Not just the end of a year, but the end of a decade. As we say goodbye to the 2010s and usher in the 2020s, I’m pausing to reflect on the past ten years.
More highs than lows
We kicked off the 2010s with one of our biggest highlights, the birth of our second child, Toby, less than three weeks into the new decade. Kara followed a little over two years later, completing our family.
We entered the decade with just a two-year-old son. We’re finishing it with boys aged 12 and nearly ten, and a seven-year-old daughter. To say our house is now somewhat more full and noisy is a masterpiece of understatement.
Of course, it hasn’t all been highs. We were less than three months into the decade when I was diagnosed with type 2 diabetes, a condition I have only really managed to get on top of in the past year or so thanks to a significant lifestyle change. Heather lost both her stepfather and her mum. We had our first experience of helping our children understand and cope with death.
But the positives have certainly outweighed the negatives. We’re lucky to have three healthy, intelligent and very different children. That presents its own challenges, but they have been good problems to have. And while we’re never going to trouble Millionaire’s Row, we’re comfortable enough. Our kids don’t lack for toys, holidays and the other trappings of modern life. (According to them, access to Xbox, wifi and WhatsApp are basic human rights. Colour me dubious on that one.)
The more things change, the more they stay the same
I was going to start this section by commenting how much my life has changed over the course of ten years. Of course, a lot is different – but a remarkable amount has stayed the same too.
For starters, I still haven’t fulfilled my ambition of publishing a book, despite a couple of abortive starts. (I’m not holding my breath on this one.)
Having moved companies four times in nine years early in my career, I’ve started and finished this decade with the same employer. In fact, 2020 will be my 15th year at the same company, although I’ve had four different jobs in that time. I’m now working as a social media manager – a role that didn’t even exist at the start of the decade.
We’re still living in the same house, albeit with two additional occupants. What once seemed positively palatial now feels not exactly cramped but certainly much busier than it once was.
Many of our friends are still the same too, although we now socialise with a lot more local people with similarly aged kids. And I’ve developed my own new network through blogging, as well as more recently reconnecting with old school-friends I hadn’t seen in 30 years.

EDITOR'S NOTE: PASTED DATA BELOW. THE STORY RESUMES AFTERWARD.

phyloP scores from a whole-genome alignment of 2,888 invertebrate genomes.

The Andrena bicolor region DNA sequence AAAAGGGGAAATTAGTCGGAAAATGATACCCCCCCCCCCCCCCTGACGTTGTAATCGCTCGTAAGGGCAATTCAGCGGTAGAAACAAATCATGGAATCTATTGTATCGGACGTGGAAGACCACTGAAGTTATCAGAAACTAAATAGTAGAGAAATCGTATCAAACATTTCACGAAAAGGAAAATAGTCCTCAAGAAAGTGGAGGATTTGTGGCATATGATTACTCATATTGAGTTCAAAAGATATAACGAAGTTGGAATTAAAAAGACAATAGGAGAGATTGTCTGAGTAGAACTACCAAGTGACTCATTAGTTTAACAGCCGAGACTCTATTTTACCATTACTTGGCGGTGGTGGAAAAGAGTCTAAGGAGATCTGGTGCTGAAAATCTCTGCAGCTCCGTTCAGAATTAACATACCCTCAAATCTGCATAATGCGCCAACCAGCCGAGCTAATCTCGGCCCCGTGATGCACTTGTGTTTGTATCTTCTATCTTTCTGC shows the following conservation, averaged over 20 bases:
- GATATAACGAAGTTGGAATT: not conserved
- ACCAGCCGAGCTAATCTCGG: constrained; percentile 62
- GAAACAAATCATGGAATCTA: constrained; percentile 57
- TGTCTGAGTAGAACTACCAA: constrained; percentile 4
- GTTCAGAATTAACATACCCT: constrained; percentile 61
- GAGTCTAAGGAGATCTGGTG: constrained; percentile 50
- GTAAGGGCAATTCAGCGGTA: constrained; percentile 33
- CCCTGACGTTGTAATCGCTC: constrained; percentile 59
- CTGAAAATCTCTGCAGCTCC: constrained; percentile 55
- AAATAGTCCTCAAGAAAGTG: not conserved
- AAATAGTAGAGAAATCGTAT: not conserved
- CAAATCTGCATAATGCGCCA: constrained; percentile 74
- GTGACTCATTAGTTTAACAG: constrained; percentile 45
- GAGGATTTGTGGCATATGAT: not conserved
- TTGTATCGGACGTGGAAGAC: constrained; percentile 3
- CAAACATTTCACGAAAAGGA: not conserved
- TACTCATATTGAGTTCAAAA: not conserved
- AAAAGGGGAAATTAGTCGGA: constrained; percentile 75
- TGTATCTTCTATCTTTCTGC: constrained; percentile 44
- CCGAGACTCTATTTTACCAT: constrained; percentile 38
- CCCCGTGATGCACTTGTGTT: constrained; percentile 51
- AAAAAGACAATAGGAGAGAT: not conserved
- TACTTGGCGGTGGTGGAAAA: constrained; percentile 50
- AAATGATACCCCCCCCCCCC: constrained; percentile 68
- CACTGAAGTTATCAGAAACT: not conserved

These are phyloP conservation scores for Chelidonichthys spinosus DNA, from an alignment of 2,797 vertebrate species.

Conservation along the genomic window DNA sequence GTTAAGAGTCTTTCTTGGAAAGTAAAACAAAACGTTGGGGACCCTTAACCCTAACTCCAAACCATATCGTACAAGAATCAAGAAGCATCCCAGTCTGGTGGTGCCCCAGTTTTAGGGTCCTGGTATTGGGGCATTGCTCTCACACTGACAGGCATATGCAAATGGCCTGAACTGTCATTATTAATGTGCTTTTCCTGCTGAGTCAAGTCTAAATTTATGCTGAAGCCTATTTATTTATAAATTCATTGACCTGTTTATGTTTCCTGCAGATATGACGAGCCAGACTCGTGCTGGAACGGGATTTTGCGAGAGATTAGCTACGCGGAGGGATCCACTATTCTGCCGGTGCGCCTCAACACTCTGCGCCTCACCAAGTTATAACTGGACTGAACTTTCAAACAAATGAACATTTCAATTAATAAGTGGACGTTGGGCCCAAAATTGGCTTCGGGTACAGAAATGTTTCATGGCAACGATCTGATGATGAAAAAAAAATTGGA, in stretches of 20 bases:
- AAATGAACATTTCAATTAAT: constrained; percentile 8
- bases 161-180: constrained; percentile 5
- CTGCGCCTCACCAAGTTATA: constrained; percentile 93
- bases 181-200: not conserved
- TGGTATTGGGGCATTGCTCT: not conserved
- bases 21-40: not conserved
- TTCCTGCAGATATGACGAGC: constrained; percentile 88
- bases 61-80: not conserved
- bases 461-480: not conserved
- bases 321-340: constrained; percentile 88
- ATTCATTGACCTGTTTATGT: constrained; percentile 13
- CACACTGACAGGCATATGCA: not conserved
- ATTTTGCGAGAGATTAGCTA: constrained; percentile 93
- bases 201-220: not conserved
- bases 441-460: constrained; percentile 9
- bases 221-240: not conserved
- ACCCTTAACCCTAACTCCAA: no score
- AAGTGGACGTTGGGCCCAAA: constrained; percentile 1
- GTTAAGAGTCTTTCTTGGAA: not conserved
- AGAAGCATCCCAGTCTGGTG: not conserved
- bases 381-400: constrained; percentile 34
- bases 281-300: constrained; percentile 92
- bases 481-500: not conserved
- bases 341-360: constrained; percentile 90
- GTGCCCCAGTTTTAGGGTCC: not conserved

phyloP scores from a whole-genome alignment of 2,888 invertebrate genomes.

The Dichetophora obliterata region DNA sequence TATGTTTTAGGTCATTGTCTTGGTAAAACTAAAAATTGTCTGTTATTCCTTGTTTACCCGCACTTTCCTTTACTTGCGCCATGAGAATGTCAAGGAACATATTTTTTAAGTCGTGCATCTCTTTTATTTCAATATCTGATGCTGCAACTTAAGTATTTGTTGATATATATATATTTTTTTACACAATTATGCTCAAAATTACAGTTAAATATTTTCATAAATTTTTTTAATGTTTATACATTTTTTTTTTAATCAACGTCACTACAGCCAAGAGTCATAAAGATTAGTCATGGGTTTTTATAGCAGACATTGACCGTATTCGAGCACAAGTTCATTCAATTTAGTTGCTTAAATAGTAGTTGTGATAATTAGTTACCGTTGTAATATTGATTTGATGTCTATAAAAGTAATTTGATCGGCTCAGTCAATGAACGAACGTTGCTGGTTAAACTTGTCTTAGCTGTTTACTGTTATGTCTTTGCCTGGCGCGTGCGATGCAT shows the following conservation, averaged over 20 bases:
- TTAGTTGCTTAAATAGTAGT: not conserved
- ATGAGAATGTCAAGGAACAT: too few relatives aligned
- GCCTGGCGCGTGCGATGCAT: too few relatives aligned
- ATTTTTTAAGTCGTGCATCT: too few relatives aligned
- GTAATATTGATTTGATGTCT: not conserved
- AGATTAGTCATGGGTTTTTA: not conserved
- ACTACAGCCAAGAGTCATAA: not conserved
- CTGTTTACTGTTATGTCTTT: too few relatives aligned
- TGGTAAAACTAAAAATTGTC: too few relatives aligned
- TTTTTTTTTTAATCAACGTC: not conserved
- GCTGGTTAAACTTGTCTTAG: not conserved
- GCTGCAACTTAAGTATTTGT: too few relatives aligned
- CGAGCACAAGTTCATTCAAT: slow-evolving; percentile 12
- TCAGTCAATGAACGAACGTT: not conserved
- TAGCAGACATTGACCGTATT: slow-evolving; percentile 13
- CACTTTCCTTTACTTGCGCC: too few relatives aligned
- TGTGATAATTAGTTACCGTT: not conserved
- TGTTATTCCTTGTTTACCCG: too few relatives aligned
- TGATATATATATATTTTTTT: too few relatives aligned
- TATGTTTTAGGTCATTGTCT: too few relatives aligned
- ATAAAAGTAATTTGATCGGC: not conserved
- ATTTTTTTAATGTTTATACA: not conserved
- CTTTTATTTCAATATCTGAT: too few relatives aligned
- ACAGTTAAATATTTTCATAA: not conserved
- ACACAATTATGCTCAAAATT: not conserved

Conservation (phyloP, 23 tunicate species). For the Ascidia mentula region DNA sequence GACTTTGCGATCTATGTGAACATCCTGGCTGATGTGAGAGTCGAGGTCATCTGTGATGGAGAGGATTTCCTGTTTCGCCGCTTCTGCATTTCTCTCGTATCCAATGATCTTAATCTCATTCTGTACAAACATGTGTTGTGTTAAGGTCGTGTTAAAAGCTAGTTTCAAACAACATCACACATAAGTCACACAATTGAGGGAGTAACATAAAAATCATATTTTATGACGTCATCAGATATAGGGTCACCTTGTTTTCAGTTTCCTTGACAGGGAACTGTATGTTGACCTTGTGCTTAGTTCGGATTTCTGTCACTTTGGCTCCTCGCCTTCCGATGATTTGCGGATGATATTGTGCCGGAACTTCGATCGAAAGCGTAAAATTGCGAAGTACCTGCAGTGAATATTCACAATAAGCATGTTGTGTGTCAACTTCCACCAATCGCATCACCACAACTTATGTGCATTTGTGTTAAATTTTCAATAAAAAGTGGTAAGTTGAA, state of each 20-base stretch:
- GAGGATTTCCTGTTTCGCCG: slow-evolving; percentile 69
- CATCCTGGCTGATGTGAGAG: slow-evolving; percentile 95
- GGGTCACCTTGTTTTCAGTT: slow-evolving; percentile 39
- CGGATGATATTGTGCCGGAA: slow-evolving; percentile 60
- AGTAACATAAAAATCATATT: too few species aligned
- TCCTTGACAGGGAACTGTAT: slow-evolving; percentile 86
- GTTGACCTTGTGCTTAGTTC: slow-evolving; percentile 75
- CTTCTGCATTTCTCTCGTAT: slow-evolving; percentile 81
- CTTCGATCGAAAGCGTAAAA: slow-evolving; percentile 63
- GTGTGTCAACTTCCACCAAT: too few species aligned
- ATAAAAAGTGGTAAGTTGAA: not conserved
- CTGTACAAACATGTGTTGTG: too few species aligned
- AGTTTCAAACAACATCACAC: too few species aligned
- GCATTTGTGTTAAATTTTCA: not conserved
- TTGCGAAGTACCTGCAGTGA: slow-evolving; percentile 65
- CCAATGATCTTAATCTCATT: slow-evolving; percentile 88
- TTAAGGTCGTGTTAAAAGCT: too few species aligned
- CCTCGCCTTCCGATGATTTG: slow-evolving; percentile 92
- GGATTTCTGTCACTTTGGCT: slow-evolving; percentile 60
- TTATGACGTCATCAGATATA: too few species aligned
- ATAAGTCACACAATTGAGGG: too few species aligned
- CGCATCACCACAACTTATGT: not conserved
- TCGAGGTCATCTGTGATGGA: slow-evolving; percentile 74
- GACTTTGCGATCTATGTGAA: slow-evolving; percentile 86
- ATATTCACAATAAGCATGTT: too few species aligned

Yes, there are plenty of things that are very different now to ten years ago. But my life is more stable now than at any other previous time in my life. It happens to all of us as we get older. And while there’s always a danger of stagnating, a little stability in our ever-changing world isn’t necessarily a bad thing.
A different me
While there has been a degree of both change and constancy in my life over the past decade, perhaps the biggest change has been in myself.
The 1970s and 1980s were my childhood and teenage years. The 1990s – basically, my twenties – were about rebuilding myself and my confidence after making such a mess of my university years. During the 2000s I advanced my career and learned to be comfortable in my own skin. And this decade has been about family more than career and growing through new experiences.
Blogging – an industry which has changed beyond all recognition during the 2010s – has been a big part of this. I’ve been recognised by my peers on several occasions and shortlisted for multiple awards (but never won one – boo!) I’ve performed one of my parody songs live on stage in front of 500 people. And I spent three years writing part-time for the website of the Metro newspaper, including one memorable (but actually not very good) piece that generated over 250,000 views.
As the commercial side of blogging and influencer marketing took off in the middle of the decade, I surfed that wave for a while. But over the past couple of years I’ve been happy to retreat back into writing for myself, not for other people. It’s my happy place. I write because I enjoy writing, no more, no less.
Most of all, though, I have a better handle on what it means to be me, what I enjoy and what I believe in. It has taken 40-odd years, but I finally know who I am – and, more importantly, who I’m not – and I’m more confident and less self-conscious about myself.
I’m a more socially responsible person than I ever used to be, whether that is doing my bit for the environment or making donations or other contributions to help the lives of those less privileged than me.
This past decade has definitely seen me develop as a parent too. I’ve made a lot of mistakes along the way. But when I look at our kids I’m proud of both their achievements and their values. So for everything I’ve undoubtedly done wrong, I must also have done something right.
So, a decade on, I can look back and say that I’m a better, more rounded person and a better parent. I’ll be the first to admit I’m far from perfect – but I’m happier with myself at the end of 2019 than I was at the end of 2009. And that’s pretty good.
Isaac started secondary school. Toby discovered football and is now regularly playing for a local junior team. And Kara added martial arts to gymnastics.
I’m almost literally half the man I used to be. Since October last year, I’ve lost four stone in weight. I’m also the fittest I’ve ever been and I finally have my blood glucose levels under control.
And, despite being in the last year of my forties, I’m still making new friends (and rediscovering old ones).
It’s been a great year to end a good decade. What changes and new experiences will 2020 and the decade to come bring? I don’t know – but one way or another I’m sure it won’t be dull. Bring it on.